Enterprise in deprived areas: Different problems or different firms?
12 July 2012
Government policy often tries to target firms in deprived areas, and remove the barriers they face to success. The Local Enterprise Growth Initiative (LEGI), for example, tried to address barriers such as lack of skilled labour or access to finance in specific geographical area. Yet there has been little evidence to support this approach.
I try to address this in a new paper with Professor Marc Cowling of the University of Exeter. We test whether the firms themselves perceive different barriers to those not in deprived locations. The full version of the paper is here. And the results aren’t encouraging for policies like LEGI.
We test for nine barriers, including demand, cash flow, obtaining finance, recruiting and location itself. Only one – obtaining finance – is perceived to be a significant obstacle for firms in deprived areas. The rationale for policy focused on deprived areas is, we find, weak.
What’s happening? First of all, firms sort themselves into particular neighbourhoods on the basis of how much they value the locations. Firms which want cheap land or access to particular markets may move to deprived areas. Efforts to improve the physical environment of deprived areas may even be bad for these firms.
Alongside this, firms in deprived areas which find them difficult places to do business will simply not survive. The survey we use only consists of existing firms, for obvious reasons. While some firms will be in trouble but still be in our sample, most will not be the ones who face major difficulties.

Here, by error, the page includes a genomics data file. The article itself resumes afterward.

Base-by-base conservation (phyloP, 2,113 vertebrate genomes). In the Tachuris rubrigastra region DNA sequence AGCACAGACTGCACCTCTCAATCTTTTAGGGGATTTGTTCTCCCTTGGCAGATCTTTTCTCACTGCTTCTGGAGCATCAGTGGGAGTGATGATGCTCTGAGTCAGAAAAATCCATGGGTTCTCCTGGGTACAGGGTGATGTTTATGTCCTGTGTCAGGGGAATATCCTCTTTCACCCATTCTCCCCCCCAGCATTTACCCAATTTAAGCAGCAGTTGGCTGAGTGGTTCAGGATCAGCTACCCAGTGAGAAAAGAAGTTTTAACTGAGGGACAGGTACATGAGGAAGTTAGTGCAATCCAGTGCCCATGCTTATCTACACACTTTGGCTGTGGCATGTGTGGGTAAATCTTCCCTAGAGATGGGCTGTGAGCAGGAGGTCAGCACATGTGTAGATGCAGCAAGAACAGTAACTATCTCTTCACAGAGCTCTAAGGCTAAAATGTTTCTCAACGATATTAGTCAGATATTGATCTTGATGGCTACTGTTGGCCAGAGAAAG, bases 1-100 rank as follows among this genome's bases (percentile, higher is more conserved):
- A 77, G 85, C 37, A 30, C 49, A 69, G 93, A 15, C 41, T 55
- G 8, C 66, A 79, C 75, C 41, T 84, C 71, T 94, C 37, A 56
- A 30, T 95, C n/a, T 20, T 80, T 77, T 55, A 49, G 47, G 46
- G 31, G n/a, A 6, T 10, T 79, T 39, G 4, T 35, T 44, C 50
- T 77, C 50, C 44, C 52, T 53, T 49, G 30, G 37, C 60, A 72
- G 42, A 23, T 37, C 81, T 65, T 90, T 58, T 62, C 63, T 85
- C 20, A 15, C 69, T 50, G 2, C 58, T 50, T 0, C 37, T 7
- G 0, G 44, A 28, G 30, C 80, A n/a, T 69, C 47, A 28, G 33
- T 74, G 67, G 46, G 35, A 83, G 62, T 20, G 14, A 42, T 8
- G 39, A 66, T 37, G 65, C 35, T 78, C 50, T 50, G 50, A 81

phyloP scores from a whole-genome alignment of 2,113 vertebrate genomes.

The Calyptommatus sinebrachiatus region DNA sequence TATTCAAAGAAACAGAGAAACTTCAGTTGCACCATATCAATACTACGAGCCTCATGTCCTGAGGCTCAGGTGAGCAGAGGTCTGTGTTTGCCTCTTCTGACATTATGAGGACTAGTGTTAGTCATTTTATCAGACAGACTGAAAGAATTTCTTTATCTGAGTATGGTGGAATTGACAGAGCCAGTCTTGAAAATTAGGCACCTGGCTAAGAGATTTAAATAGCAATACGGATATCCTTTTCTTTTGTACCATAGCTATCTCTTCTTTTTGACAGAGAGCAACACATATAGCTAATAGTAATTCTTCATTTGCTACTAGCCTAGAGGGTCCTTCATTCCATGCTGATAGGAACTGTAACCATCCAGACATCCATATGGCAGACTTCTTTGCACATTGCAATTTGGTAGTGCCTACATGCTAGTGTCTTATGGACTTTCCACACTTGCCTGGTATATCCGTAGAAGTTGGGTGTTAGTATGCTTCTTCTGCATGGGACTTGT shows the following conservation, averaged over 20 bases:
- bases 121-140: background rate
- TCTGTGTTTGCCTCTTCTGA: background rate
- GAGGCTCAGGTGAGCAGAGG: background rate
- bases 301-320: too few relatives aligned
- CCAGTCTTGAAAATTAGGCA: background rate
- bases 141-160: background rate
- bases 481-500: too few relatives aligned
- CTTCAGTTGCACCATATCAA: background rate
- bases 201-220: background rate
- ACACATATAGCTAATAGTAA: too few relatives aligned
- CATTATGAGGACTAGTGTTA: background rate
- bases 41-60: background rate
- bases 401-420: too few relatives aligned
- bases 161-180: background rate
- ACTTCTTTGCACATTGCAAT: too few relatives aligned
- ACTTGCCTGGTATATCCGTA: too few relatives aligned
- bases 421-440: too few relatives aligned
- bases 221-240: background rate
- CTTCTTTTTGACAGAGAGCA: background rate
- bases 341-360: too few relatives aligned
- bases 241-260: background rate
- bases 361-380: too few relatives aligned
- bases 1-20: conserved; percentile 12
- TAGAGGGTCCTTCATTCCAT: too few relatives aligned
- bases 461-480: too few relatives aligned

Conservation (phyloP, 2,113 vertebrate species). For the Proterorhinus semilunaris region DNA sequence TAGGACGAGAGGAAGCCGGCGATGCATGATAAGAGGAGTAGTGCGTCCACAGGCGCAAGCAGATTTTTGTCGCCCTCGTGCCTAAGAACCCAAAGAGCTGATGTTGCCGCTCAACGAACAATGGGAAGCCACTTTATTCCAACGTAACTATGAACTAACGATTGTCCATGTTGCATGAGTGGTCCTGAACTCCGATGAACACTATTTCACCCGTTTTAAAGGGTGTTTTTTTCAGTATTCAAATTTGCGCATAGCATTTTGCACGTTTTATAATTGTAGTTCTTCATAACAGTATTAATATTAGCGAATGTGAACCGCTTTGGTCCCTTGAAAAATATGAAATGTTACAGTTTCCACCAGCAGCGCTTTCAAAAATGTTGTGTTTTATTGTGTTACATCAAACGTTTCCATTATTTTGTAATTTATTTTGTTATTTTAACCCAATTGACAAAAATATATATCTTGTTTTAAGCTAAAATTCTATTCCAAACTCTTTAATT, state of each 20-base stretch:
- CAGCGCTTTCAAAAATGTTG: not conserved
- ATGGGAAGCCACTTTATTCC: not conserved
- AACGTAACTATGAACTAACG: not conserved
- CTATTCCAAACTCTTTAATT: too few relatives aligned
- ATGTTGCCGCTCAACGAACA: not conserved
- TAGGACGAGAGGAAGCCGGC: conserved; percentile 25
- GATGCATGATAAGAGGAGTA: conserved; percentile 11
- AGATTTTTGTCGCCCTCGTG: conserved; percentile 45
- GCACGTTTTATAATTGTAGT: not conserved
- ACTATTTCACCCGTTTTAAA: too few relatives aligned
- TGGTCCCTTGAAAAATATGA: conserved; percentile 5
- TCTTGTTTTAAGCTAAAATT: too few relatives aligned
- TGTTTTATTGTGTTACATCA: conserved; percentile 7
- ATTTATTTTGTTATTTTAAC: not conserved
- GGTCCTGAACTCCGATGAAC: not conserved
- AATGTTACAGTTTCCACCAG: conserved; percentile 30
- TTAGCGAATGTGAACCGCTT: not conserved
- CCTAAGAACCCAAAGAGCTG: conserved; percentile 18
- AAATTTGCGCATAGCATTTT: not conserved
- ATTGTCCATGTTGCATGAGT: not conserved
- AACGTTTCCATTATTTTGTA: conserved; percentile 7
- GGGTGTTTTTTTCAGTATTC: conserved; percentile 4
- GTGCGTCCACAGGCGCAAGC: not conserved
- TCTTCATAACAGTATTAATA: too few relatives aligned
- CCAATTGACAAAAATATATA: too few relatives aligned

Moreover, deprivation tends to be measured on the terms of residents, not the strength of the local economy. Some deprived areas (think of the City Fringe of London) may have deprived residents but be great places to be a firm: they are the parts of wider urban economies where those on low incomes live. We need to be careful of confusing deprived residents with a weak local economy.
For similar reasons, even if policy can improve enterprise in deprived areas, this is no guarantee that residents will take the jobs. Or that the jobs will be new: Work on Enterprise Zones, a similar policy, suggests than nearby firms move into the zones to take advantage of government support. (SERC at the LSE are finding similar results with LEGI).
Firms in deprived areas do not seem to face different barriers – instead, deprived areas have different firms. But there are still some problems to address: we find that access to finance is a particular problem (a focus of one of the Merlin targets). Our results don’t suggest that all efforts to help firms in deprived areas are pointless, just that there may be better ways of doing it.